7 Ways to Save on Holiday Travel

Bargains are scarcer this year, but you can fly the holiday skies for less if you use these strategies.

With plane fares for the holiday season heading skyward, travelers have little to celebrate this year. For example, according to Orbitz.com, the average price on a round-trip ticket from New York to Los Angeles for Thanksgiving -- from November 24 through November 30 -- went up 9% from 2009 to 2010, from $419 to $457. Traveling the same route between December 23 and January 1 costs an average of $504 -- 24% more than last year’s average fare of $407.

But you can still fly home for the holidays without breaking the bank. Here are seven ways to get home for less:

1) Buy your tickets now. Procrastinators, take note: With demand for flights hopping, airlines will skip the big last-minute fare sales they offered in recent years to fill their planes, says Rick Seaney, co-founder of airfare shopping site FareCompare.com. He estimates that each day you postpone booking your flight adds about $5 to your fare. For Christmas and New Year’s travel, book by mid November to find the best rates.

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2) Fly when others don’t want to. You’ll land some of the cheapest fares if you adjust your schedule to avoid the most traveled itineraries -- Wednesday to Sunday for Thanksgiving, and Thursday to Sunday for both Christmas and New Year’s. The holidays themselves or their eves are usually the cheapest days to fly. For example, the average round-trip domestic fare for the most popular Christmas itinerary is $403, according to Bing Travel. But flying on Christmas Day saves an average of $67 per ticket.

Bonus: Staying grounded on those busiest travel days will also save you the holiday surcharge some major airlines are adding to fares. Flights on Thanksgiving and Christmas Day are spared entirely from the extra cost. Otherwise, flying anytime between November 19 and November 29, and December 17 and January 3, will cost $10 to $30 extra each way.

3) Make your own holiday. If you can persuade your family and friends to celebrate outside of the peak time periods, you’ll not only avoid the surcharge but also score much cheaper fares. For example, says Seaney, families who gathered the week after Thanksgiving last year paid 50% less for their plane tickets than traditional holiday observers.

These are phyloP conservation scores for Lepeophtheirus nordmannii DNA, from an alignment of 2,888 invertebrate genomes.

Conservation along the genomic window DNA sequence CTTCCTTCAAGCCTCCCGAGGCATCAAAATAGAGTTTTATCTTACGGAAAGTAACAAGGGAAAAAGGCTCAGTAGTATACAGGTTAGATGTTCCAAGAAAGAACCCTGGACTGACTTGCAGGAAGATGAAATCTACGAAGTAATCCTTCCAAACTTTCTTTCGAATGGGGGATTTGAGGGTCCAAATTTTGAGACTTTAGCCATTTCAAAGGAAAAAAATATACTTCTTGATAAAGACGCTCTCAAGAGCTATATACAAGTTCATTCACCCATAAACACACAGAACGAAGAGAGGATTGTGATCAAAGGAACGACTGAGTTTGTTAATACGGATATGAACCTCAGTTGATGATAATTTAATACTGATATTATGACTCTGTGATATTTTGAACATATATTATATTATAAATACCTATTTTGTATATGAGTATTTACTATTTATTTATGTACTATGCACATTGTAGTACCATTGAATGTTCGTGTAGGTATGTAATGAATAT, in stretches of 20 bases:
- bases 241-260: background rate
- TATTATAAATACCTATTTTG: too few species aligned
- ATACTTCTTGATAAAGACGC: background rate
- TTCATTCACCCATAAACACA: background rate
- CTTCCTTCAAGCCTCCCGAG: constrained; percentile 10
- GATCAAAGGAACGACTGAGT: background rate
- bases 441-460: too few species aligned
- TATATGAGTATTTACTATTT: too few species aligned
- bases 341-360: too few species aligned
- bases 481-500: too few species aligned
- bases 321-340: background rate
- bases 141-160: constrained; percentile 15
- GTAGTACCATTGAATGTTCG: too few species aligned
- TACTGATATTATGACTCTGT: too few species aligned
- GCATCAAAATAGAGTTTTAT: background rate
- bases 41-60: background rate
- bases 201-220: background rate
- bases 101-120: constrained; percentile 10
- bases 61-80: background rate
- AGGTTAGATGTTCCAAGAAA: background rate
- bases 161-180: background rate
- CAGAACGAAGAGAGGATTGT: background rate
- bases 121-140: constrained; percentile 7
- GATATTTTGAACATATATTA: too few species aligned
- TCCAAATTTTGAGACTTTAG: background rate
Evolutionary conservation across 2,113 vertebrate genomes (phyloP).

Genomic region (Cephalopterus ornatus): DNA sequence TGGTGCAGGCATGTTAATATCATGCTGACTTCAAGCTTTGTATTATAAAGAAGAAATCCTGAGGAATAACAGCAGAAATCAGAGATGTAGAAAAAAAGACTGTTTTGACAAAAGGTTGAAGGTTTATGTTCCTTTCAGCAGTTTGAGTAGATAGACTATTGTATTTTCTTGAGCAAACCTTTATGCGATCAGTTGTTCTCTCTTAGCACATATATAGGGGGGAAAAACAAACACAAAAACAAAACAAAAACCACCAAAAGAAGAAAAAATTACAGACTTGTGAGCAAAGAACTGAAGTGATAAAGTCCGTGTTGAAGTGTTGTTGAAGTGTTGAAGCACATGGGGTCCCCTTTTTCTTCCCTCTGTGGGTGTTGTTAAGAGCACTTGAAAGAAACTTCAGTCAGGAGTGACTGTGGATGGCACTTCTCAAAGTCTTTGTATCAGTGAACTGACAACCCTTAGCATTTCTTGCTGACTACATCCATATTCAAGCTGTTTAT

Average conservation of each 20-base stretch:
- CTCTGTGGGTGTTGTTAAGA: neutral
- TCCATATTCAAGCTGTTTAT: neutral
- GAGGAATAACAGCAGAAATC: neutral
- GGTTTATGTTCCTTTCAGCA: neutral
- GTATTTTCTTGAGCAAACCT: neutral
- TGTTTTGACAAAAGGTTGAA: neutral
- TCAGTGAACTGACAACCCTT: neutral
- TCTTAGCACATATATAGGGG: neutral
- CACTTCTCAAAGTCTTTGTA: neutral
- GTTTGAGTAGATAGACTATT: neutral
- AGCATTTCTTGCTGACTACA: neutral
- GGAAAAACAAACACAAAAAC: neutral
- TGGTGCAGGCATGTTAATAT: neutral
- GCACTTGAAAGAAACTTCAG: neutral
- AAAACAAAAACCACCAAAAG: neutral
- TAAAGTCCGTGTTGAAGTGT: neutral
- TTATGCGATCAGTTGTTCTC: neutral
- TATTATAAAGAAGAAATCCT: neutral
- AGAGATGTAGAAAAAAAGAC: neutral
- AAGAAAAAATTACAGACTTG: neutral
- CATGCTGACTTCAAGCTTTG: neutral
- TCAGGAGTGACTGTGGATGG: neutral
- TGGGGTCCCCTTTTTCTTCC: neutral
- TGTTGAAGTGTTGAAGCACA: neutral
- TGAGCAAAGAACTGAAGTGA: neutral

4) Keep an eye on your fare, even after you buy. Most airlines and online travel agencies will give you a rebate -- usually in travel credits or vouchers -- if your flight’s price drops below what you paid. Just be wary of fees: Some airlines charge “re-booking” fees between $50 and $175 for domestic flights and up to $250 for international flights. Alaska Airlines and JetBlue do not charge to refund price drops; Southwest never charges a ticket-change fee and will credit you the full difference in fare.

For help tracking your specific flight’s price, go to Yapta.com. The site will send you alerts via e-mail or Twitter as soon as it catches a price drop. You can choose to be notified when the fare falls $5, $10, $25 or $50. Plus, the site will do the math for you with regard to those pesky ticket-change fees. If your refund outweighs the fee, Yapta will tell you how to collect your travel voucher. Note: Yapta does not currently track Southwest’s flights, so you’ll have to keep an eye on the airline’s fares yourself. Or you can enlist help from Airfarewatchdog.com, which does keep Southwest fares on its radar -- you won’t be able to track your exact flight, but you can specify your city-to-city route.

5) Gobble up a last-minute “turkey fare.” These rare birds are what industry insiders call deeply discounted plane tickets, designed to fill unsold seats at the 11th hour. If you’re still ticket-less shortly before the holidays and fares for your desired flights are in the $700-to-$800 range, “it’s probably not going any higher than that,” says Seaney, “so it might be worthwhile to wait a couple more days and see if those turkey fares come out.” If you see fares closer to $400 or $500, nab them.

You’ll find out quickly about those lower fares if you sign up for fare alerts from sites such as Kayak.com, Airfarewatchdog.com and FareCompare.com. At FareCompare, you can also sign up for Twitter feeds that signal when prices drop on flights from your airport of choice.

6) Book a bundled trip. Because travel agencies lock in lower rates early, some last-minute packages might cost less than the airfares themselves. If you don’t plan to use the hotel portion of your deal, just check that you won’t incur a fee for not showing up.

7) Ship your extra luggage. Checking just one bag can cost up to $45 each way, and three bags can cost up to $175. With Spirit Air, even a carry-on bag can cost up to $45 each way. You can find details on luggage fees charged by 30 major airlines at FlyingFees.com. For more information on mailing your bags, see Save Money By Shipping Your Luggage. If you end up packing your presents, remember to leave them unwrapped until after arrival, or airport security may unwrap them for you.

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Stacy Rapacon
Online Editor, Kiplinger.com

Rapacon joined Kiplinger in October 2007 as a reporter with Kiplinger's Personal Finance magazine and became an online editor for Kiplinger.com in June 2010. She previously served as editor of the "Starting Out" column, focusing on personal finance advice for people in their twenties and thirties.

Before joining Kiplinger, Rapacon worked as a senior research associate at b2b publishing house Judy Diamond Associates. She holds a B.A. degree in English from the George Washington University.